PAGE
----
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Twice a year, in partnership with Chamberlain College of Nursing, the residents of the Korogocho, and other Kenyan slums  receive basic medical care free of charge for two weeks.  Poor people in Nairobi's slums can't afford even the simplest medical care. These medical camps have also proven vital in detecting more serious medical conditions that might not otherwise have been recognized and treated.  Our friends from Chamberlain over the past few years have treated literally thousands of people from cute infants, to struggling senior citizens to a colony of lepers in Korogocho.


Our students' interest in serving while learning on these humanitarian missions helps develop their community spirit and foster the development of the compassionate aspect of medicine,” McIntyre said. “We have numerous stories of life-saving interventions initiated by students, with close supervision and direction by our preceptor MDs who accompany them.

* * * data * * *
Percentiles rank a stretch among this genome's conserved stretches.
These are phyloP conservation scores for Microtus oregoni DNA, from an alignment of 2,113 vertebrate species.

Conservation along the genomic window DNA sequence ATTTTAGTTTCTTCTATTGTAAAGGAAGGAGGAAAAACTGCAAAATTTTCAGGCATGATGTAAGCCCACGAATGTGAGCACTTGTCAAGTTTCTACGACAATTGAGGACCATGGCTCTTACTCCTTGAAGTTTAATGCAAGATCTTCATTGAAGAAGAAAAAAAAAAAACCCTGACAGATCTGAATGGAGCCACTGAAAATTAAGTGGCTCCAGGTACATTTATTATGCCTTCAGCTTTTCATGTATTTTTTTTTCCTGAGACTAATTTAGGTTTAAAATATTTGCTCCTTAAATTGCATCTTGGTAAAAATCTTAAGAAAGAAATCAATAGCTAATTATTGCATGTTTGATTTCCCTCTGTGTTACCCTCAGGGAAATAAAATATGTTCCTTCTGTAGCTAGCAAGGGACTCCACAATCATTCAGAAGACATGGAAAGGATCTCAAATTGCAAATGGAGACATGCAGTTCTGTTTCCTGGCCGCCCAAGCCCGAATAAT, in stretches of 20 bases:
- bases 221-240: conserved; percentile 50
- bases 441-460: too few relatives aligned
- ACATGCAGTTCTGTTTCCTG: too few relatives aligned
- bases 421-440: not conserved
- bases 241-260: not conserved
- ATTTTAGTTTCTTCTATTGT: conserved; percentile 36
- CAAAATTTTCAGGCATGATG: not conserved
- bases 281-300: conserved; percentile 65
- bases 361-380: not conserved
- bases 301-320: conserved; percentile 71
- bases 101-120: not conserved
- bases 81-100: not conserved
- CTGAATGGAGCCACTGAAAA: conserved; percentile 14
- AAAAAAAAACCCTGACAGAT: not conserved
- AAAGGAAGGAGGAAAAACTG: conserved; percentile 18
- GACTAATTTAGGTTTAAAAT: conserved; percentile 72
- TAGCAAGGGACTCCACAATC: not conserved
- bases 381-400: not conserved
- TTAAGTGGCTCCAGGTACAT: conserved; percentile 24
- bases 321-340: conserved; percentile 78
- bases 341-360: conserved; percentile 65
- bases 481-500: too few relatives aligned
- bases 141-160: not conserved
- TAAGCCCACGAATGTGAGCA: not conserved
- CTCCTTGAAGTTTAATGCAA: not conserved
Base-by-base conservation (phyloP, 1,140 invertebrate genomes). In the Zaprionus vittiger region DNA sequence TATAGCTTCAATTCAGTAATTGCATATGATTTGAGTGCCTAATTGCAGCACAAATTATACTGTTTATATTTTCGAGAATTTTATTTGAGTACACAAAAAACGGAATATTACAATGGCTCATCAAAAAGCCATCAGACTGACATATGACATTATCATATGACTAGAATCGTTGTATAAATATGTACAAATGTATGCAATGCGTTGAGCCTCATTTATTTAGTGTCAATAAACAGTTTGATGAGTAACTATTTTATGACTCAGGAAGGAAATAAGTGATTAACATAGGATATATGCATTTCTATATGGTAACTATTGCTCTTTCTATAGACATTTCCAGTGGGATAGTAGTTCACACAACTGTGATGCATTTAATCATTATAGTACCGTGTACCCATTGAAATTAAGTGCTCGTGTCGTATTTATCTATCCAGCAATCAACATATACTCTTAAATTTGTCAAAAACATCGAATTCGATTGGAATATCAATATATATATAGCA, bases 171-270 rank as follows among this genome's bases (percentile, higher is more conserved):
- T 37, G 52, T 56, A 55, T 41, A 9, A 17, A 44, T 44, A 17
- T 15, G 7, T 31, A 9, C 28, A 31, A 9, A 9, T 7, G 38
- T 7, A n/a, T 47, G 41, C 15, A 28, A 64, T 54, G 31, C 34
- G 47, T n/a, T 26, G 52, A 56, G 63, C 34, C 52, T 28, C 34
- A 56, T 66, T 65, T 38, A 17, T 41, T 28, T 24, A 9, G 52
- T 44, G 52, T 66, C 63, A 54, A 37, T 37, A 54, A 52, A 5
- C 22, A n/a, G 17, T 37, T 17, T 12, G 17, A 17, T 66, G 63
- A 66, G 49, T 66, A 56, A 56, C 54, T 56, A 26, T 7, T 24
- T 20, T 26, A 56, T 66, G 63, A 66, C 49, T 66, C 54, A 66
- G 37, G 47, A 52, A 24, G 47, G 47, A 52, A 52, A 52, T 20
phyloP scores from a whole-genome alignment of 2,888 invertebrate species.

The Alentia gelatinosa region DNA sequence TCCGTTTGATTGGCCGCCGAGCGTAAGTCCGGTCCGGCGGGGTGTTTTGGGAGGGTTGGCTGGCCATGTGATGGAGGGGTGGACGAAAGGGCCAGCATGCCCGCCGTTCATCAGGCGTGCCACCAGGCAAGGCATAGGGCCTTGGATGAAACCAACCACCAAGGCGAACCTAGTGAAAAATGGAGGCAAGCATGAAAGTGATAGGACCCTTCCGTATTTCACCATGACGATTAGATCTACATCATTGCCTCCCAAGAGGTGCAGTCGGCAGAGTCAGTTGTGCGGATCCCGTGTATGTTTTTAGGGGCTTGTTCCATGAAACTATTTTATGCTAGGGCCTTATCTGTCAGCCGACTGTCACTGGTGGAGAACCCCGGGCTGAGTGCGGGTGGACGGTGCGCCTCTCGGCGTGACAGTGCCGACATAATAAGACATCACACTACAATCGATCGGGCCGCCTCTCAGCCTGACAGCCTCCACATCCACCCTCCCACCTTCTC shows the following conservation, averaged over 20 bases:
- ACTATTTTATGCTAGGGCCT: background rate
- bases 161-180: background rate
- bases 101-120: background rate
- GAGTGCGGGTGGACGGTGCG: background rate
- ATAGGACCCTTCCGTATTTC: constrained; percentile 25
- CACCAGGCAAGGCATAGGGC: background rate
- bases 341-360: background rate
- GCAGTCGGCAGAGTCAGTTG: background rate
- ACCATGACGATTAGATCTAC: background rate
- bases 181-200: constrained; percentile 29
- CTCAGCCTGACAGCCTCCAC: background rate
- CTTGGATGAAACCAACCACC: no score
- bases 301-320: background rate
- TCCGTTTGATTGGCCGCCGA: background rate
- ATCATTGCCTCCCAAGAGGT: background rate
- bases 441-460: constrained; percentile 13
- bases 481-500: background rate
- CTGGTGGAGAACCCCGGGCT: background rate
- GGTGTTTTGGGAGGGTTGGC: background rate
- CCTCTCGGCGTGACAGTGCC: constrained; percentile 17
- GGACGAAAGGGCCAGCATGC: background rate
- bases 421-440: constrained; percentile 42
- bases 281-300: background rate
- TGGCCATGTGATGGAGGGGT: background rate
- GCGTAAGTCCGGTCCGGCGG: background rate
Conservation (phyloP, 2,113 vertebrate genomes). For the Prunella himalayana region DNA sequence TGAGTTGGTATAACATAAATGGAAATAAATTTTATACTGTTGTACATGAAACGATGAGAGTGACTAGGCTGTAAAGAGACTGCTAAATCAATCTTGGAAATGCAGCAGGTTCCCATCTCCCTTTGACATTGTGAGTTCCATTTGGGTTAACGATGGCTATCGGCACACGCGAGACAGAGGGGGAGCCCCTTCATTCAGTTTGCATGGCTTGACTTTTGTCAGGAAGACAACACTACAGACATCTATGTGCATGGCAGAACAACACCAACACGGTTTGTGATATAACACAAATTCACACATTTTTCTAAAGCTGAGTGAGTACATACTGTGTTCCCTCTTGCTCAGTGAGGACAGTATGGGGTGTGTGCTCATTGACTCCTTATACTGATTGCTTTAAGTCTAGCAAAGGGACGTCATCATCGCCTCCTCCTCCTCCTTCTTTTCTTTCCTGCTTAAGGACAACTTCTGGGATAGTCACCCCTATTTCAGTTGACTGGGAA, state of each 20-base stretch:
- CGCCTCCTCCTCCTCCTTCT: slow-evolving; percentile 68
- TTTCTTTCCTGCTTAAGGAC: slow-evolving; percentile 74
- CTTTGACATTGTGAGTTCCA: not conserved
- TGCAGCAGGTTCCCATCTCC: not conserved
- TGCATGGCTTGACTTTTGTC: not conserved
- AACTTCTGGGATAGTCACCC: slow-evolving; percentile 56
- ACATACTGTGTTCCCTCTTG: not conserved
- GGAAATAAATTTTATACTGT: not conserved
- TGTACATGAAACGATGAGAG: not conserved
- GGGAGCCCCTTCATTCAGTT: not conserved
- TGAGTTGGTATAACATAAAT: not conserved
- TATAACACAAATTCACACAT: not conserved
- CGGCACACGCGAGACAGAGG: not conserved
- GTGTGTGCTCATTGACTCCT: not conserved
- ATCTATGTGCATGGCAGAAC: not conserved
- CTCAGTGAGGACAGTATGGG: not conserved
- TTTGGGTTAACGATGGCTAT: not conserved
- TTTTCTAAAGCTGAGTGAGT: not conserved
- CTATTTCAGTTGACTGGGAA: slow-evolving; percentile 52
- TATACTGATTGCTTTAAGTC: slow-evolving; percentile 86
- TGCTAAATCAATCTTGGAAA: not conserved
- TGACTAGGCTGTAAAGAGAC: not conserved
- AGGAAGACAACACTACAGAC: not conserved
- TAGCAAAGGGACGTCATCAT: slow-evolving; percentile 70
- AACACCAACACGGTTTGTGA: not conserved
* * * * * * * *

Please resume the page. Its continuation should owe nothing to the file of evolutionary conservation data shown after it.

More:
- Dr. Rhonda McIntyre

The days were long, sunrise to sunset and hard physically and emotionally. I taught the translators, women and children how to make a solar funnel cooker using a recycled piece of card board and some foil. They were amazed at the fact that when the sun was shining, the money they use to purchase coal, kerosene or diesel to cook two meals could be used to buy 10 eggs instead. Yes we cooked eggs in the solar cooker. We used some black electrical tape to make a pot out of a metal mug with a tight fitting cover.” 

- Dr. Fritzoy Armour

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